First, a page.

We’ve all been there as gamers—someone attacks the pastime we love and the immediate tendency is for us to come back firing wildly, casting our own dispersions (sometimes angrily) in the process.
A reflective piece on Bitmob cautions that this tendency to lambaste game critics doesn’t always reflect well on the gaming populace. In “Gamers Are Too Defensive,” Jeffrey Michael Grubb writes:
…the complications of hot-blooded passion often pave a path directly to irrational behavior and a tendency to be overly defensive. If a gamer wants to be defined by his passion, there isn’t anything perverse about that. However, the perception of gaming is tarnished when gamers defend it from every misconception and ill-informed pundit.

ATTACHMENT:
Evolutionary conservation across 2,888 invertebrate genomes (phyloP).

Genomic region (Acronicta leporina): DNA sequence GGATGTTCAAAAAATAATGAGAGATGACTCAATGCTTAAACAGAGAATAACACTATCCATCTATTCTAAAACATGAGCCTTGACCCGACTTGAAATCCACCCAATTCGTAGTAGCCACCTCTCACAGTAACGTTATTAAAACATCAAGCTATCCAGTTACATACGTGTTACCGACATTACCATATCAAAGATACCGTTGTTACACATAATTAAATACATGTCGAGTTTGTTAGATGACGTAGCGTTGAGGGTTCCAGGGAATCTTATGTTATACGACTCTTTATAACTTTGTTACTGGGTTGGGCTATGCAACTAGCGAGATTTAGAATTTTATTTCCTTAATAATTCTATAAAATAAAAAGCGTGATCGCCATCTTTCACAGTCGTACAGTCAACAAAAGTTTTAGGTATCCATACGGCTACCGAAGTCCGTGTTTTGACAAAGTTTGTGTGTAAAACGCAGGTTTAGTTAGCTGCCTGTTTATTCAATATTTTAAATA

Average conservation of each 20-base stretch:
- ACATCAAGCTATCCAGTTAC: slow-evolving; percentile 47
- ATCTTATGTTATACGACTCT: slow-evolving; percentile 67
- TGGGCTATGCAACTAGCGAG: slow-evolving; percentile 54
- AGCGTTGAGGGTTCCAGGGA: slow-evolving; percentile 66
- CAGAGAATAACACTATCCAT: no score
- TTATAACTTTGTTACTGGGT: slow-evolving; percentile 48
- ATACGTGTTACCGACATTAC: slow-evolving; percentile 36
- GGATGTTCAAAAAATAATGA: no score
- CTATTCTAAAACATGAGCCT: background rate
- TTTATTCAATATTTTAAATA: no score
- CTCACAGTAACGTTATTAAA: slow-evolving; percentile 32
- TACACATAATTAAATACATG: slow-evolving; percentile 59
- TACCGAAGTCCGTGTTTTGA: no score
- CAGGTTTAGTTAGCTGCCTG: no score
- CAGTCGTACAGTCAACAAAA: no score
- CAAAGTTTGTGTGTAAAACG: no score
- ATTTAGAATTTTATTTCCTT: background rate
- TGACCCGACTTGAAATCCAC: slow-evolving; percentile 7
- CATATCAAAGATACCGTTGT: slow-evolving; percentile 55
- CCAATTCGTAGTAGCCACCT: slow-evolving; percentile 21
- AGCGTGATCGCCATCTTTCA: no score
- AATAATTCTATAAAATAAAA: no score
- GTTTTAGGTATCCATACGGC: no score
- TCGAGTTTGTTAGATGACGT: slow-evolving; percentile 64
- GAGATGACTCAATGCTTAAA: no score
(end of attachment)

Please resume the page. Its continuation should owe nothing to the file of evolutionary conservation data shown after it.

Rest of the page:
Grubb offers advice for dealing with the trolls:
They are a lost cause. What can be done about someone who looks even at the tiniest offense and becomes excited about having something to get enraged about?
While it is infuriating when cable news channels misrepresent a game to make it appear more violent or sexually explicit than it really is, we have to laugh these occurrences off — as many of you already do.
Grubb offers a great analogy for dealing with game critics, saying that we should act like Barry Sanders, the all-world ex-Detroit Lions running back who used to simply hand a referee the ball after scoring a touchdown:
Barry Sanders treated scoring a touchdown as if it were no big deal to him, because he had been in the end-zone before, and he would be there again. That is how we need to treat our passion. Video games will take their place next to music, movies, and books simply because we know that is where video games belong.